Saturday, September 20, 2014
Inquirer Daily News

Council fighting for cuts? What a strange world.

Catherine Lucey has a must-read story in today's Daily News for anyone interested in the city budget. The article makes clear what many already knew: There is absolutely no agreement between Mayor Nutter and City Council about how to deal with the $135 million budget hole.

Council fighting for cuts? What a strange world.

CLEM MURRAY

Catherine Lucey has a must-read story in today's Daily News for anyone interested in the city budget. The article makes clear what many already knew: There is absolutely no agreement between Mayor Nutter and City Council about how to deal with the $135 million budget hole.

This isn't surprising, given the discord between the Mayor and City Council over the past two years. However, one item in the story stood out to us as being unusual. Councilman Bill Green doesn't agree with Mayor Nutter's revenue options, but isn't pushing an alternative tax hike as the primary way to deal with the problem. Instead, Green wants the city to make even more budget cuts to handle the deficit.

Before Council concluded business, Councilman Bill Green made an impassioned speech in favor of further cuts to close the city budget gap. Green argued that if the city doesn't hire to fill hundreds of vacant jobs and reduce the surplus budget dollars, smaller tax hikes would be needed.

Why is this noteworthy? Well, frankly, City Council is not known for cutting programs. Generally, Council members represent specific constituencies that oppose cuts. Council also tends to side with city unions during disputes with mayoral administrations.

So where does Green want to cut? He's not going after specific programs, instead focusing on eliminating unfilled positions in various city departments.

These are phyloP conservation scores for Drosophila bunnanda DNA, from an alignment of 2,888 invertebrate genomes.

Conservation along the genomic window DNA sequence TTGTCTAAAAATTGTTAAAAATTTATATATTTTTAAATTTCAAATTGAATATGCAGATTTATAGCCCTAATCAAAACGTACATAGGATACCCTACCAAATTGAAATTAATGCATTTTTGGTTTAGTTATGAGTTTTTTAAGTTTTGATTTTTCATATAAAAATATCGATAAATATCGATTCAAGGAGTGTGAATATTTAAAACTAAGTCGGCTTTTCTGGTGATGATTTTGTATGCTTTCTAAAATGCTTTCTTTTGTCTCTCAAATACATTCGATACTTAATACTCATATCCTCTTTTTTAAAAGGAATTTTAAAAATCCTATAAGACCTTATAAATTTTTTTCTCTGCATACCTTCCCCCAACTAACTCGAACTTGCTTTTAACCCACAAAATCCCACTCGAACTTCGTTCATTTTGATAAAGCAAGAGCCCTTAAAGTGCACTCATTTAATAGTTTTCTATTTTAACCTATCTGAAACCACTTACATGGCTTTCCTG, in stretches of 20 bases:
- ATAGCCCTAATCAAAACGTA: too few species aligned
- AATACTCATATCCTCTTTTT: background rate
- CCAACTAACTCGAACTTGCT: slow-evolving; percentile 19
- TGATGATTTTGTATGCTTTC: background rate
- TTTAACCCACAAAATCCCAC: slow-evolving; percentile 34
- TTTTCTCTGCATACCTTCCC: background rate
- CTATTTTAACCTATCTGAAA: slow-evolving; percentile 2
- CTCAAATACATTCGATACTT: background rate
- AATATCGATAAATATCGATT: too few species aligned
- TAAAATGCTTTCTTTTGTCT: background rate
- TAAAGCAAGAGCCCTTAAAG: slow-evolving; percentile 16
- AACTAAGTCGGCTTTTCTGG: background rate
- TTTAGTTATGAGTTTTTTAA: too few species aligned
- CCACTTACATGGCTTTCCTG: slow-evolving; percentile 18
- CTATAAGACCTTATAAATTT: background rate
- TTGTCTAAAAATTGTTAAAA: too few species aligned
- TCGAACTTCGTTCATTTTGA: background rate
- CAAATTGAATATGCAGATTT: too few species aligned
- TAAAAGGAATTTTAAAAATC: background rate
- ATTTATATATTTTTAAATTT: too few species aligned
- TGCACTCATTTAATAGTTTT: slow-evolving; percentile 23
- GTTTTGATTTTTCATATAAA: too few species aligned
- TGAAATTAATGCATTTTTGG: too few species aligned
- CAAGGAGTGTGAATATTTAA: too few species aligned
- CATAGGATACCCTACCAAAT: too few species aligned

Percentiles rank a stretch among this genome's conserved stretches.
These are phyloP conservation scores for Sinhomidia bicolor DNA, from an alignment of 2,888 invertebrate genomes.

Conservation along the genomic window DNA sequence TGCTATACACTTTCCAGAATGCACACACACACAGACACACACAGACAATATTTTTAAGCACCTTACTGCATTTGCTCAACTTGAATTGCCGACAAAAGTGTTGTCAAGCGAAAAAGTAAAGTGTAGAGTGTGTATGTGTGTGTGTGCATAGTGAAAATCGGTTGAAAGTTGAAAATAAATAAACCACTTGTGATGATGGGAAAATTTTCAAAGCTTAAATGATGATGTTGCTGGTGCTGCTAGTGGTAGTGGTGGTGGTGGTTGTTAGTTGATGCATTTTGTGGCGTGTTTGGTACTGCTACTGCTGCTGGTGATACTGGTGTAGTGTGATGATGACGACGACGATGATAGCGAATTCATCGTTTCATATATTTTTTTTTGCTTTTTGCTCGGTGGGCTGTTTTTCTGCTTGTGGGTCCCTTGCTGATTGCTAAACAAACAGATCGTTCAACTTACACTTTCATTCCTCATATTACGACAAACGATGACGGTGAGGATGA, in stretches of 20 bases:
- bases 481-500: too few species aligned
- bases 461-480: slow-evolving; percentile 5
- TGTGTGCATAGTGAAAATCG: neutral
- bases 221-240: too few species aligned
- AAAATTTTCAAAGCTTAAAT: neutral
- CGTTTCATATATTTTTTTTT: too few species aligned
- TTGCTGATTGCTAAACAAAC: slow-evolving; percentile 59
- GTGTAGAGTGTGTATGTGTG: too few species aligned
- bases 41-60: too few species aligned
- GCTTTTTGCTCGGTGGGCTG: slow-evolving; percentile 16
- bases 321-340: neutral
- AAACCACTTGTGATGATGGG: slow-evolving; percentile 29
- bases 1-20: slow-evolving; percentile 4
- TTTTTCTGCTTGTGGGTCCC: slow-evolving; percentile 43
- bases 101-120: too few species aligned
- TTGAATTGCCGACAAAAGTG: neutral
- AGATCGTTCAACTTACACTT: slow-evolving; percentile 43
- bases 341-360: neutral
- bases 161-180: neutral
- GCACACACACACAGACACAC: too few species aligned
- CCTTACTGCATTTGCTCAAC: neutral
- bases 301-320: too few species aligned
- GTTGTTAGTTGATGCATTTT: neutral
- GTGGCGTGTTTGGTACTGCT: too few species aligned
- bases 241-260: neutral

Green's list of suggested cuts - totaling about $45 million - have been circulating in Council offices. He suggests not filling vacant jobs in many departments, including prisons, fire and police. He also wants the city to reduce the surplus in the next fiscal year from $64 million to $20 million.

The Nutter administration says the city has already made enough cuts, and that getting rid of all of these jobs is unrealistic. It also questions the wisdom of reducing the fund balance to such a low level.

We have no idea how this debate will shake out. But Green's proposal guarantees that there will be some debate about more cuts to city government.

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Every year, city government spends slightly more than $4 billion. Where does all that money come from? More importantly, where does it go? Are we getting the most bang for our tax buck? “It's Our Money” is a joint project between Philadelphia Daily News and WHYY, funded by the William Penn Foundation, designed to answer these questions.

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